Working With What We Have
Nearly every day, I see a link to an article or post in my Facebook and Twitter feeds bemoaning the lack of singing in many churches today. While I think many of them make some good points about why we’re no longer singing people, few of them offer insight into fixing the problem. And it is a problem. It’s a problem that with all the music we’re subjected to in our lives (and often in our churches), we just don’t know how to actually sing anymore. – Jonathan Aigner, “13 Solutions For A Church That Just Won’t Sing”, Ponder Anew, January 7, 2015
The post quoted above was one of those endless “Suggestion” Facebook sends, and for once I clicked on it. As this is my area of main concern in focus – music in the Christian life – I wanted to see what this person, of whom I had not previously heard, had to say. Jonathan’s cv is certainly impressive. And there is just no arguing with the very first point he makes:
1. Teach. Teach your people. Teach them why we sing. Teach them why we sing the songs we sing. Teach them how to sing as well as they possibly can. Teach them the best songs. Christians must understand their history as a singing people and the biblical mandate to sing together, or they won’t understand why they should sing in the first place.
There is no substitute for getting people to understand why it is we do what we do as a worshiping community. Particularly we who live in the tradition of John and Charles Wesley, who are known as those who sing our faith. But, the Universal Church’s history of song, and controversy over song, even over whether to sing or not sing, stretches back to the Scriptures. We have two thousand years of history, from St. Paul’s direction that when Christians gather we are to sing psalms, hymns, and spiritual songs right up to the latest Contemporary Christian Chart toppers. Why this is so, and the controversies surrounding music in worship, is not only important; it’s also kind of fun to discover that people took these matters as seriously as they did.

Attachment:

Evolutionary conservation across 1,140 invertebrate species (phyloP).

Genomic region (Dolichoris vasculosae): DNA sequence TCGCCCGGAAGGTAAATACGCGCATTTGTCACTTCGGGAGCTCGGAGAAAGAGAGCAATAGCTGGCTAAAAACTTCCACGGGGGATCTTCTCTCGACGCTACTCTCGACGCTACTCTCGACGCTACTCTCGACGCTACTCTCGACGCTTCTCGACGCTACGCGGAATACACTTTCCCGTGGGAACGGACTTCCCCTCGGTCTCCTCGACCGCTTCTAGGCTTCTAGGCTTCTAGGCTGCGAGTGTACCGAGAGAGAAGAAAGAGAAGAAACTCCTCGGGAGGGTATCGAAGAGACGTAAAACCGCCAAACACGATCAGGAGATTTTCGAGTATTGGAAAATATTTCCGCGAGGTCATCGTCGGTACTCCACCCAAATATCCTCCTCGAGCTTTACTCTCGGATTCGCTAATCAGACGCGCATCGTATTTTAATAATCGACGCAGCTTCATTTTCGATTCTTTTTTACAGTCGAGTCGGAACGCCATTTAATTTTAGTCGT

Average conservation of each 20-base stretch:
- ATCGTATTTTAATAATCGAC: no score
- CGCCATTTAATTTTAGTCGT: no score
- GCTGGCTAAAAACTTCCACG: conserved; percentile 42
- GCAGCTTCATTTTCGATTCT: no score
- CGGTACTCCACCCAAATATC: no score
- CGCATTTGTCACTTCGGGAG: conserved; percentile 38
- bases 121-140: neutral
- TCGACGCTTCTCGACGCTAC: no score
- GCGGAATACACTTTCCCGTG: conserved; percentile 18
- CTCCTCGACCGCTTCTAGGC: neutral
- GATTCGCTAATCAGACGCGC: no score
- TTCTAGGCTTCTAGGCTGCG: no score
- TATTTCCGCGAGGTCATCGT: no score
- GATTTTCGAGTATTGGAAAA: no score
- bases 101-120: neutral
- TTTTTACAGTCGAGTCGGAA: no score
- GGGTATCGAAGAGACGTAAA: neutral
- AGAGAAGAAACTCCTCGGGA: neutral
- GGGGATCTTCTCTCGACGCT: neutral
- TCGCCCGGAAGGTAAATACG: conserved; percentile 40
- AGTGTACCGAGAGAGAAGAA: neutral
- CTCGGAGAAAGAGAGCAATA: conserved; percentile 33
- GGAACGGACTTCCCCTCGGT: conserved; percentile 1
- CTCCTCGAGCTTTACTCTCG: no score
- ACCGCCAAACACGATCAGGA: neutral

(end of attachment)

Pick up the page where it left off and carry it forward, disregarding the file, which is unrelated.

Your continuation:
Jonathan calls himself a supporter of traditional worship. Which is wonderful! Yet, that “tradition” is probably no older than his parents, or perhaps his grandparents. One of the things an attention to the history of Christian worship brings is an awareness of how different congregational worship styles have been across the years, confessions, and even within the same creedal (or non-creedal) traditions. If anything, “tradition” becomes a fallback position, a word that can be filled with, at best, an understanding that our collective worship is for the glory of God, and at worst, to keep at bay those things about contemporary society – and that includes the contemporary church – we dislike for whatever our particular reasons might be.
Yet, the church is and always has been a historical creature as much as it is the Body of Christ. We have argued over music in worship, how to do it, when to do it, whether to sing at all, whether or not to use instruments, then which instruments, since the beginning. The current dislike of what is commonly called “contemporary worship”, including the use of amplified instruments in what is referred to as a “praise band”, is to my mind – a mixture of healthy skepticism and unwarranted attention to the realities the churches face in their various settings.
Another thing you learn studying the history of the church and music – well, really, the history of anything – is that it is impossible to erase the past. What has been done can never be undone. North American churches, Protestant and Catholic (I have no idea of the status and well-being of Orthodox churches), face changes in everything from cultural commitments, demographics, to a spreading distrust of large institutions even as there is a stated desire for these large institutions to operate better, for the benefit of all. Most clergy, for all the classes they take at Seminary, are not trained well in reading the signs of the times. Most church musicians have their various hobby-horses, a combination of education, experience, preference, and understanding. The congregations they serve enter what is supposed to be sacred time and space, to worship God, yet they do not and cannot just set everything just outside the door, to pick up on the way back out. That isn’t Church, anyway; Church is precisely the place for people to carry their baggage, their burdens, and even their preferences and desires and lay them at the foot of the cross.